TU Berlin
Department of Computer Science
TU Berlin Institute for Technical Computer Science
Real Time Systems & Robotics

T u b R o b
An Autonomously Operating Flying Robot

Creation   Competition   TubRob   Results   People   Links

 1   Creation

The flying robot TubRob has been built in the framework of student project courses for participation in an competition, the International Aerial Robotics Competetion. Development began in October 1992 and lasted till the date of the competition in the summer of 1995.

 2   Competition

The Association for Unmanned Vehicle Systems annually organizes a competion for flying robots, which is open to university teams. In the year of 1995, the task was to collect six metal disks randomly distributed in a 2 m circle, transport them one after the other across a barrier and drop them in the target area.
Things permitted:   Things prohibited:
  • Autonomous aerial robots
  • Control devices onboard and/or at a ground station
  • Wireless communication between robot and ground station
  • Sensor components on the ground
  • Human interference once the mission has begun
  • Touching the ground during the Mission
  • Wires and cables between the robot and the ground

 3   TubRob

TubRob is a blimp filled with helium, 2.5 meters in diameter. It is propelled by six electric engines. Computational power is located both onboard (two microcontrollers) and on the ground (one PC and one microcontroller).  The blimp and the ground station communicate via a radio link. Further principal components are an ultrasonic positioning system, an ultrasonic altimeter, an electronic compass and the gripper for acquiring the disks. The highlights are presented in greater detail below.

The microcontroller boards have been developed in the TubRob project. Dieser Eigenbau ist speziell auf diese Aufgabe ausgerichtet: Er ist klein, leicht und besitzt viele Anschlußmöglichkeiten für Sensorik und Aktorik. 


  • Microcontroller chip SAB80C166 (Siemens AG)
  • 16 bit, 20 MHz RISC CPU with fast interrupt processing
  • 16 channel compare/capture unit
  • 10 channel A/D converter @ 10 bit resolution
  • 2 standard serial interfaces
  • 256 Kbyte RAM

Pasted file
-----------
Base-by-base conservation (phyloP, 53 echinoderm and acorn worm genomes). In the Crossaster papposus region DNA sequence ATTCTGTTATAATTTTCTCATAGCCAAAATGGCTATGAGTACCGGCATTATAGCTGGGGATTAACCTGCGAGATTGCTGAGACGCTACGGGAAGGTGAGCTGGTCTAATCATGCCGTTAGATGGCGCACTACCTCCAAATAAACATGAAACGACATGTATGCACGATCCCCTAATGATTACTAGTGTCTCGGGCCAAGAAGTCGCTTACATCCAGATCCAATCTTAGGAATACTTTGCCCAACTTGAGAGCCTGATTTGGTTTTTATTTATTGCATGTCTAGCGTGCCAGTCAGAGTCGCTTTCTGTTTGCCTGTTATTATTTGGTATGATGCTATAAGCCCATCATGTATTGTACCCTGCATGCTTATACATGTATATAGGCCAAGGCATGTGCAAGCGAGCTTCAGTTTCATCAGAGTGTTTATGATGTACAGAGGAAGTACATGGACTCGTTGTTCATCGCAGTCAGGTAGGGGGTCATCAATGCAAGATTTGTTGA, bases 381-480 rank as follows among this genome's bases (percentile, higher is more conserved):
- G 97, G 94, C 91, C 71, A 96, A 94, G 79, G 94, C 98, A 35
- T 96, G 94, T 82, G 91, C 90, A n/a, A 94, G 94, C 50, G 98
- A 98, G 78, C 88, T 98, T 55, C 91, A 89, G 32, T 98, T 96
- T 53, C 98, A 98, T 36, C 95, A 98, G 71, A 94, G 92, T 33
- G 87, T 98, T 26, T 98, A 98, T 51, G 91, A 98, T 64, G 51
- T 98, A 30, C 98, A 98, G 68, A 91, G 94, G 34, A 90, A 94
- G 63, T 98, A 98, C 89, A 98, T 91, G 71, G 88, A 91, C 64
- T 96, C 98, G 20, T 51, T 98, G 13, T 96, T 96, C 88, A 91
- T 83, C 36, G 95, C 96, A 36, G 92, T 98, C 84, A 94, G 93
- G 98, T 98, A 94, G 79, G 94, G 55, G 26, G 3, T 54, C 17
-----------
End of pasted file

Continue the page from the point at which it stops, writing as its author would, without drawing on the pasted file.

• 128 Kbyte ROM

Positioning System
A circular ultrasonic transmitter consisting of twelve ultrasonic transducers by Polaroid is located onboard. Eight receivers are positioned at the border line of the competition arena such that at least three of them will always receive a signal from the transmitter. Time-of-flight calculation gives circular base lines relative to each of the receivers. The blimp's position within the arena is determined through triangulation. The system is accurate to a few centimeters over the whole arena, which is 20 m times 40 m in size. 

The four computers involved cooperate on the task of guiding the blimp according to the variety of sensor data. Every computer runs different specialized processes. A carefully tailored real time multi-tasking system takes care of invoking the respective routines in time and implements the communication among the processes and the computers. The majority of sensor data are generated onboard and are, therefore, processed at that place. Fuzzy controllers calculate suitable revolutions-per-minute figures for the engines and control their accomplishment. A primary task of the ground station is to provide a user interface for both visualizing the robot's state and allowing manual interference (e.g. take-off, emergeny landing, manual override of parts of the control hierarchy for test purposes). 

 4   Results

As early as April 1995, a TubRob prototype presented at the Berlin booth at the Hannover Industrial Fair attracted considerable attention.  The final version took the second place in the copetition in Juli 1995 in Atlanta, Georgia. Only Standford University came in ahead, while others, like MIT, were surpassed. Besides this measurable success, having been involved in such an extensive project - which actually succeeded - was a great and valuable experience to the contributers.

After the competition TubRob was shown at the exhibition on the occasion of TU Berlin's 50th anniversary and at the "Feast of Ideas" (Fest der Ideen) initiated in September 1997 by the President of the Federal Republic of Germany.

 5   People

David Hanisch, Olaf Kubitz, Marek Musial, Martin Schlicker, Robert Scholz, and Roland Stenzel were the students being involved in the project all the way from the start to the end. Further contributers were Burckhardt Bonello, Giorgio Brasachhio, Knut Dalkowski, Thomas Dietrich, Jürgen Focke, Peter Gober, Robert Junghans, Reinhard Koehn, Bernd Krünelke, and Steffen Müller. Engaged as supervisors and teachers were Wolfgang Brandenburg and Marion Finke.

 6   Links


For more information, feel free to contact Wolfgang Brandenburg or Marek Musial.

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Last update 18.01.2000 by Marek Musial Counter - SCNR Real Time Systems & Robotics